"Option 9" became the Northwest Forest Plan. The next spring, the government issued its Record of Decision, and the plan went into effect.

    Neither the industry nor the environmental community liked it — in fact, organizations on both sides sued — but the plan was good enough for Dwyer. At the end of 1994 — Owlmageddon hadn't occurred in the meantime — he lifted the injunction. Both industry and environmental groups said they were disappointed.

    Neither the owl nor the forest products industry has done as well as some people had expected and many had hoped.

    But, as a group of Northwestern economists observed in 1999, the sky didn't fall. Doomsday predictions of massive job losses proved false. Certain workers, mills, and communities felt pain. The Clinton administration's brave talk about retraining workers and reviving mill towns surprised virtually no one by proving to be largely hot air. Still, the Northwest economy didn't even hiccup.

    And actually, says Andy Kerr, who attended the forest conference as a leader of the group now called Oregon Wild, "the industry has done fine." It has more capacity now than it did 20 years ago, albeit (just like other successful American manufacturing industries) fewer workers.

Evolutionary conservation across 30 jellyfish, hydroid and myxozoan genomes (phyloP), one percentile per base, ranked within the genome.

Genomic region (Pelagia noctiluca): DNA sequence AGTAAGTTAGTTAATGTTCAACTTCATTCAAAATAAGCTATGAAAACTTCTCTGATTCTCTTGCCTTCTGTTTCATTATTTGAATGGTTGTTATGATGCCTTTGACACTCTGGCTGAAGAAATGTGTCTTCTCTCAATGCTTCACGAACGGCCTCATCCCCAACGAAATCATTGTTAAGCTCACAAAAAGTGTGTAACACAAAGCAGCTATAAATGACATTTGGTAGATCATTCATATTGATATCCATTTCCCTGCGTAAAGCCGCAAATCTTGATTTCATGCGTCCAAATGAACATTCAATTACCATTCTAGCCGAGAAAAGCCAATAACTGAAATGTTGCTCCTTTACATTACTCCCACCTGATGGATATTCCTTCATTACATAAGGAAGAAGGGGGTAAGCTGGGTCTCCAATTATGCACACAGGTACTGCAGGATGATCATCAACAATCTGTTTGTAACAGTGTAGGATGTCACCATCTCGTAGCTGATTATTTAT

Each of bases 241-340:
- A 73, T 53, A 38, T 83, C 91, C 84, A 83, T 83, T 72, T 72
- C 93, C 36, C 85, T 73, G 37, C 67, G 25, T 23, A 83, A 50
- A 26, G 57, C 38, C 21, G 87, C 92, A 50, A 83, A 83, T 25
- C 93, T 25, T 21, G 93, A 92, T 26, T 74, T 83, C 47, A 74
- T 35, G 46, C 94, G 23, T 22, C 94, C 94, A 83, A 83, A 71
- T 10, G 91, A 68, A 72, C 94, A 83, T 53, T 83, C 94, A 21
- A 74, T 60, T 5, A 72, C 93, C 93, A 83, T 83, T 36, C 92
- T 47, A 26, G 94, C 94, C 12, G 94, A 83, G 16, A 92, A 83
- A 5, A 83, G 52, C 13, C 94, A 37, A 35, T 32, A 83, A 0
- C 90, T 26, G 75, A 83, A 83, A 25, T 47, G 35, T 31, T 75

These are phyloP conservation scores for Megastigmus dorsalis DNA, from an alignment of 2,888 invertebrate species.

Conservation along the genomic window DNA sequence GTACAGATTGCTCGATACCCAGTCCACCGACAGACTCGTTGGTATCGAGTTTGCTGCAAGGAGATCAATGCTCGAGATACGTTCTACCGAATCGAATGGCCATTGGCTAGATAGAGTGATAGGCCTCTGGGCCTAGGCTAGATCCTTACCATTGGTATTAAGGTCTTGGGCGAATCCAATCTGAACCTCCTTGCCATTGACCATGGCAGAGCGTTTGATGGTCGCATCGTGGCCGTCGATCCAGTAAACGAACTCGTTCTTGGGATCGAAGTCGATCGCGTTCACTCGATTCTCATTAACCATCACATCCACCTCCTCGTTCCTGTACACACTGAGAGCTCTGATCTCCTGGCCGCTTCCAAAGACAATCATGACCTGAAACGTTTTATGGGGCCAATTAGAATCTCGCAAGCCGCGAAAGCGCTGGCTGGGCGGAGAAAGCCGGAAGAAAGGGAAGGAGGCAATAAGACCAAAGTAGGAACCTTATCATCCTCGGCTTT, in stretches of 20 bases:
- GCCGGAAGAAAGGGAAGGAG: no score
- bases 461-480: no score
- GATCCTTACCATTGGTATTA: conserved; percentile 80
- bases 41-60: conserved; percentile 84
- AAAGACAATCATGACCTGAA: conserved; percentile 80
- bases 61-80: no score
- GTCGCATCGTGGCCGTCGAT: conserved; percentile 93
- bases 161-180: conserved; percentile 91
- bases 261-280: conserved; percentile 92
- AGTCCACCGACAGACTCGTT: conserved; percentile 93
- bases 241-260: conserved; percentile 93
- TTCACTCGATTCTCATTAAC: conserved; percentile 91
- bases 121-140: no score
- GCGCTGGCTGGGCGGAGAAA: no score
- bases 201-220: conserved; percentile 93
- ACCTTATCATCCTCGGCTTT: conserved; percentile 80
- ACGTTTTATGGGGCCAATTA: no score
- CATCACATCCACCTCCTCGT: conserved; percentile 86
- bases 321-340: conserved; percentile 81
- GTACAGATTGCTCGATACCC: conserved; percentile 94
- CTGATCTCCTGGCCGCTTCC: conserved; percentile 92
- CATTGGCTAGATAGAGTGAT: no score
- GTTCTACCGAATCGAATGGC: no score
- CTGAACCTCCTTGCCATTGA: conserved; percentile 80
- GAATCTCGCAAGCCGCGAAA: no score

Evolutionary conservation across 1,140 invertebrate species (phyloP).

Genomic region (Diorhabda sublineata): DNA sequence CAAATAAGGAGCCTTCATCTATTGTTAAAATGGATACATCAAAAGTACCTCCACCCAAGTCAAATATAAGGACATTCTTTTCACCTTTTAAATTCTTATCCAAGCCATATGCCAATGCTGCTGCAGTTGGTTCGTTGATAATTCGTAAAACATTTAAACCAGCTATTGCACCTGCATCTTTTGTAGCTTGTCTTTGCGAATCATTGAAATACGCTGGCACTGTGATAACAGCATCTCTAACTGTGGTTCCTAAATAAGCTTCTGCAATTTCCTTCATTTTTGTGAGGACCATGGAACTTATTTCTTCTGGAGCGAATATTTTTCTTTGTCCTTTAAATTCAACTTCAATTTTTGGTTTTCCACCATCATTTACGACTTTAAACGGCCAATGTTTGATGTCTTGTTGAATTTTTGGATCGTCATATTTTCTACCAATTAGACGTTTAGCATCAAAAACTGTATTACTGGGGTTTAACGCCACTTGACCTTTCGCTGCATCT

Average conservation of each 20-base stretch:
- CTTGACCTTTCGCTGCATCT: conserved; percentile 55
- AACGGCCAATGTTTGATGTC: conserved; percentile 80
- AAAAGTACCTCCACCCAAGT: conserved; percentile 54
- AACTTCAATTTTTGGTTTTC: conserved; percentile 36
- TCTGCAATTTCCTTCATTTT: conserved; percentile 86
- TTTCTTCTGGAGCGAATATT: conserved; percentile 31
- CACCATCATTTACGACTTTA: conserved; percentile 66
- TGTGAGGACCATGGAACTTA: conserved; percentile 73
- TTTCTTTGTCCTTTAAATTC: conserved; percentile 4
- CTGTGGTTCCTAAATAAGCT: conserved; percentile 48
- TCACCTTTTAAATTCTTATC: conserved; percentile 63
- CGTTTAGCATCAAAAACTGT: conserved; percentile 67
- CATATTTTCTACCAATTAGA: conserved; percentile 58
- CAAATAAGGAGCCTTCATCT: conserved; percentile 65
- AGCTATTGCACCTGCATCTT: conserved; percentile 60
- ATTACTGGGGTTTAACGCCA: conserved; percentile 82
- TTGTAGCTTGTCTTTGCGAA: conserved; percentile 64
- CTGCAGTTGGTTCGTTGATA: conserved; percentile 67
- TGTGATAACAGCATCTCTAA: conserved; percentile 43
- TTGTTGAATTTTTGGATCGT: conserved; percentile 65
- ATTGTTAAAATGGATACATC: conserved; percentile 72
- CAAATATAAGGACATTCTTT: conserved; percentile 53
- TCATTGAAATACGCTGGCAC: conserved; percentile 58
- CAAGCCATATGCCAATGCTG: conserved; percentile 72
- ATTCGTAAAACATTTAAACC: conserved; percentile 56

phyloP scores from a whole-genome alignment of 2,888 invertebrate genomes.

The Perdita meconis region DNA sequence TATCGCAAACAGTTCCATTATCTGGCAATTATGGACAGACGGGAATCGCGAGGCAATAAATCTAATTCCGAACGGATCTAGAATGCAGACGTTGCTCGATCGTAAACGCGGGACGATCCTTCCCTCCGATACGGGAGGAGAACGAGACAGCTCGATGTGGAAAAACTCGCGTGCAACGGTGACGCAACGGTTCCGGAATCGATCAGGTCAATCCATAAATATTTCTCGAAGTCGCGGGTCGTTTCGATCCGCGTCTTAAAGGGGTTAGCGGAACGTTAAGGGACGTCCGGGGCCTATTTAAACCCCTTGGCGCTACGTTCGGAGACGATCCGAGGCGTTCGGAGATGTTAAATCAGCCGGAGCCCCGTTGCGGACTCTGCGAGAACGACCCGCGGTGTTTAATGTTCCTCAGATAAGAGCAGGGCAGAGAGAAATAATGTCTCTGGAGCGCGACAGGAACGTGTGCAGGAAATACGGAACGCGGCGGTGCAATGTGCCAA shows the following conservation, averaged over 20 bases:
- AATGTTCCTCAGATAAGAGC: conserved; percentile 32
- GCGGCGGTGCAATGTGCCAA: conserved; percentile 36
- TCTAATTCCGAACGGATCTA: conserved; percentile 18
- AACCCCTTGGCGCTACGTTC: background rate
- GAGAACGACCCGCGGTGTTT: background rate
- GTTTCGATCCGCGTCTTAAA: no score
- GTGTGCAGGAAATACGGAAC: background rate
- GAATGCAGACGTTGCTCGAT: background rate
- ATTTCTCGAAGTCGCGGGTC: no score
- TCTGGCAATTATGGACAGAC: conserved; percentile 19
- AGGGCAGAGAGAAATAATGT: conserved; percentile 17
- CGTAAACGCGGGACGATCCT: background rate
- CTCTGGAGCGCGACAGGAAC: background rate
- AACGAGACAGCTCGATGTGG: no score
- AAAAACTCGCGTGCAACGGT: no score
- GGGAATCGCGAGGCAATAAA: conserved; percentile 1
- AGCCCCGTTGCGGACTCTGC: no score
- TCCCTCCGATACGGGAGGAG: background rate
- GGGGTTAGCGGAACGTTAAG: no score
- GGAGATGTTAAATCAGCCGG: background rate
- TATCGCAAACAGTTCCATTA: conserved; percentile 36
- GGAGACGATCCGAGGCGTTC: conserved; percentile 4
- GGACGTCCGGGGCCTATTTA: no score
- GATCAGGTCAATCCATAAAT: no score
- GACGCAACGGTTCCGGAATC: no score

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    Posted Sun, Apr 13, 8:48 p.m. Inappropriate

    Mother Nature has a habit of doing things her way and it doesn't matter which side of this particular debate you're on, she wins. Every time.



    Posted Mon, Apr 14, 10:49 a.m. Inappropriate

    The NWFP at least gave some breathing space for owls and other critters - the smart mill owners have retooled for second growth, which is all they will see for a generation.

    The SO vs BO is an interesting problem. It appears that BOs can easily take advantage of second growth but are less inclined to be found in internal habitat of old growth. So - USFWS has decided to, for a while anyway, shoot barred owls in selected areas to give more room to spotted owls. Early indications of this experiment show that spotted owls show up very fast (within weeks or days) after BO removal. Of course you have to do this at the right time anticipating juvenile dispersal, etc.

    But USFWS is going to have to be shooting BOs for a while as it will take some time for the potential old growth to get to a stage that precludes BOs. Lots of dynamics at play - BOs were not common east of the Mississippi until after we planted enough trees in the prairie that allowed them to hop-scotch across to the west. Then chopped away at the old growth here until on 3% of it was left, squeezing the spotted owls and creating more BO habitat.

    Yea, seems were always a step behind things.


    Posted Mon, Apr 14, 2:54 p.m. Inappropriate